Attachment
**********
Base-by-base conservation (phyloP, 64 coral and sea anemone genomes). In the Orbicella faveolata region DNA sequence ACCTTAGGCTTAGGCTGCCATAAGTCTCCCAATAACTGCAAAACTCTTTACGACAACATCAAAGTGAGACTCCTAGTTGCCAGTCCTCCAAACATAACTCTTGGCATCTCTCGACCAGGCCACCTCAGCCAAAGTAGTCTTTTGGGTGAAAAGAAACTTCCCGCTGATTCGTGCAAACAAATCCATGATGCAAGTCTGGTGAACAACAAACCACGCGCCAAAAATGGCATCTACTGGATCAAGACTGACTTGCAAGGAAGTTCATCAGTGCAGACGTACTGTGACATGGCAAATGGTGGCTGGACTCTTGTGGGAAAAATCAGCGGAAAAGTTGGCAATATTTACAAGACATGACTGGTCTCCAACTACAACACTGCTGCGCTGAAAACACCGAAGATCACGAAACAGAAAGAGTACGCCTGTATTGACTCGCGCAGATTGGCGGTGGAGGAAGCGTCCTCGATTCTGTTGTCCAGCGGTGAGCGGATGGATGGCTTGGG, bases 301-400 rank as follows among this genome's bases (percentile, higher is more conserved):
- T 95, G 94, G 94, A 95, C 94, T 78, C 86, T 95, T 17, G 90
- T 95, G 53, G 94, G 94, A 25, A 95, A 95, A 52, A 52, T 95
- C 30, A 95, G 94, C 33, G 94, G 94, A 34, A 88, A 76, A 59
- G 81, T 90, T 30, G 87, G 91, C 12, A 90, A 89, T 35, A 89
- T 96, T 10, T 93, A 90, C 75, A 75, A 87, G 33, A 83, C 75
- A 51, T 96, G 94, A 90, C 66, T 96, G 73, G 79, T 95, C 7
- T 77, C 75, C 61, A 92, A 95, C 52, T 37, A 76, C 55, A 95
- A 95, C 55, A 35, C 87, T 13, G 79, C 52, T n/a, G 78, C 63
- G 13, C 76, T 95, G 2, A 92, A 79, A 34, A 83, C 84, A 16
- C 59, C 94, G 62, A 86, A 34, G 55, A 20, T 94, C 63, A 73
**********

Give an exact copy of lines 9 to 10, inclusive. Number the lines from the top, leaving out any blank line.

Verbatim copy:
- A 95, C 55, A 35, C 87, T 13, G 79, C 52, T n/a, G 78, C 63
- G 13, C 76, T 95, G 2, A 92, A 79, A 34, A 83, C 84, A 16